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  #21  
Unread 7th August 2018, 09:25 AM
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Originally Posted by Beachworm View Post
I love a good argument and I don't want to quench the fire
I'd like to add that this exercise is not a "battle of the brands"!
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  #22  
Unread 9th August 2018, 11:25 PM
Beachworm Beachworm is offline
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Part 3.
Identifying Hazards

Most outdoor activity guidelines for 4 wheel driving classify hazards into 3 types:

1. Equipment
2. People
3. Environment

We identify hazards as a natural part of every day.
When driving off road, every time you move the steering wheel, apply the brakes or change gears you are reacting to a hazard that you have identified, even though you might not be conscious that it was a hazard.

Hazard identification comes naturally so you might ask why talk about it?

There are many things we don’t see as a hazard until they are pointed out to us otherwise there would never be any accidents or incidents.

It’s the not so obvious hazards that we need to become more aware of to improve the safety of our sport.

The suggestions that follow are by no means an exhaustive list and you will no doubt think of many more. This is just a start to get you thinking.

1. Equipment hazards:

a. Vehicle faults – do you give your vehicle a thorough check over before each off-road adventure? My military training required a check of the vehicle every morning before start-up. That’s a good practice to follow but most people don’t. Consider using a checklist such as a modified version of the following: https://www.thoughtco.com/going-off-road-checklist-3063 - or as a minimum, https://www.transport.wa.gov.au/lice...checklist.asp#

b. Recovery equipment – There isn’t much point inspecting your snatch strap for cuts and fraying after you become stuck and need to use it. The same goes for other items you may need on a difficult track. Inspect and replace damaged / unserviceable items a week before you leave so you have time to replace them if necessary.

c. Communications equipment –
i. are the batteries in your hand held radio charged?
ii. Is the antenna secure?
iii. Does the radio work properly?
iv. Will you have mobile coverage?
v. Will you need a sat phone – is it serviceable?
vi. Do you have an EPIRB?

d. Survival equipment – Do you have (in serviceable condition) all the equipment necessary to help you survive if necessary? A remote area first aid kit is a minimum for all trips.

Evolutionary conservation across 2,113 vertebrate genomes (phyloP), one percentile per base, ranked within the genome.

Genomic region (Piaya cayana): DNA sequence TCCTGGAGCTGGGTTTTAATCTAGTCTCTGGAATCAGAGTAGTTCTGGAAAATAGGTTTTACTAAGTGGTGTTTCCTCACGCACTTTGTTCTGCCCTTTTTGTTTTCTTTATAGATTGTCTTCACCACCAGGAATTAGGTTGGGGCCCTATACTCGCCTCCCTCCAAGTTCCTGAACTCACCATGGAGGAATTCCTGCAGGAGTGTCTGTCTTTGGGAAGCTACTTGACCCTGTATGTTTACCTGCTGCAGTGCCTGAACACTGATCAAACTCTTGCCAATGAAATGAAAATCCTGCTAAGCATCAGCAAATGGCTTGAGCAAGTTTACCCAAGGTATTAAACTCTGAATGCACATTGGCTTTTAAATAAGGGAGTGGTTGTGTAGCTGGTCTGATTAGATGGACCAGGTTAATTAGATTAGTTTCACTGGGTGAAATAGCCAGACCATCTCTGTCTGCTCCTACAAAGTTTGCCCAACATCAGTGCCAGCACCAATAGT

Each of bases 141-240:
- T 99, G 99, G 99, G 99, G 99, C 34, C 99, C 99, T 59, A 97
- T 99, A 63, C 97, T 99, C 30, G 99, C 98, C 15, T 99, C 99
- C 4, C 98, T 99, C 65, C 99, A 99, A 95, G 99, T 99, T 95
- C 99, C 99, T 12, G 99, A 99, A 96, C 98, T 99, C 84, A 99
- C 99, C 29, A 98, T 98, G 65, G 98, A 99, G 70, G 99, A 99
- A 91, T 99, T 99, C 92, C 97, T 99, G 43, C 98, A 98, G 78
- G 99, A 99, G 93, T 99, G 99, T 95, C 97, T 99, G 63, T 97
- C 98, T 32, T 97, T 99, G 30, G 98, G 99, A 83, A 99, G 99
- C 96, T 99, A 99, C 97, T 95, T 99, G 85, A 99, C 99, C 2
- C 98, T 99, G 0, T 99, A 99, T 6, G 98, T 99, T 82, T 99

2. People hazards:

a. Drivers coming in the opposite direction

b. Hikers, horse riders and pedestrians

c. Motor cycle riders

d. People known to be careless or risk takers

e. Inexperienced off-roaders

f. People with a known illness or health condition such as diabetes, heart problems, asthma, epilepsy, anaphalxsis, etc.

g. People with early signs of contagious illness such as the ‘flu (signs to look for are elevated temperature, general aches and pains or rashes)

3. Environmental hazards apart from rocks, logs, holes and other track hazards that affect your driving:

a. Heat – during periods of high temperatures and high exertion (such as digging a vehicle out of soft sand), ensure adequate fluid intake. Dehydration can lead to heat stroke and heat stroke can kill.

b. Cold – if your excursion will take you to places or altitudes where it is possible for temperatures to fall, ensure you take clothing appropriate for the conditions.

c. Sunburn – Follow the old “slip,slop, slap” and avoid sunburn at all cost.

d. Extreme weather events – be aware of the forecast for the whole of your trip, specifically for the area you will be in each day. Take the track conditions into account when planning your route. Make changes as necessary. Thunderstorms can be dangerous. Lightning can strike up to 15 Km in front of a storm. The safest place is in your vehicle.

e. Falling trees / limbs – Even in windless conditions, tree limbs can fall. They often fall silently and serious injury or death are usually the result if a person is in the wrong place at the wrong time. They don’t call dead limbs on trees widowmakers for nothing. When walking, camping or driving, don’t forget to look up and check for hazards.

f. Animals, insects, spiders – Australia is home to more dangerous reptiles, spiders and sea creatures than anywhere else on earth. Of the top 10 deadliest snakes on the planet, we have 9. The second deadliest spider on earth (funnel webs of several varieties) lives in the bush along the whole east coast. Dress appropriately for the location and be aware.

g. Flooding – River crossings are one of the fun things about off-road driving but always follow the rules. The following is an excellent example but there are many others. http://www.offroadaussie.com/2013/02...ter-crossings/

h. Bushfires – If fire danger is very high or extreme, consider postponing your trip. If that is not possible and you become involved in a fire, consider the tips in the following link. https://www.driverknowledgetests.com...gh-a-bushfire/

The next post will look at how to assess the risks associated with some of the hazards above so you can prioritise your resources to manage the risks in a way that gives you the maximum amount of safety possible.
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  #23  
Unread 10th August 2018, 02:50 PM
MiddleAgeSubie MiddleAgeSubie is offline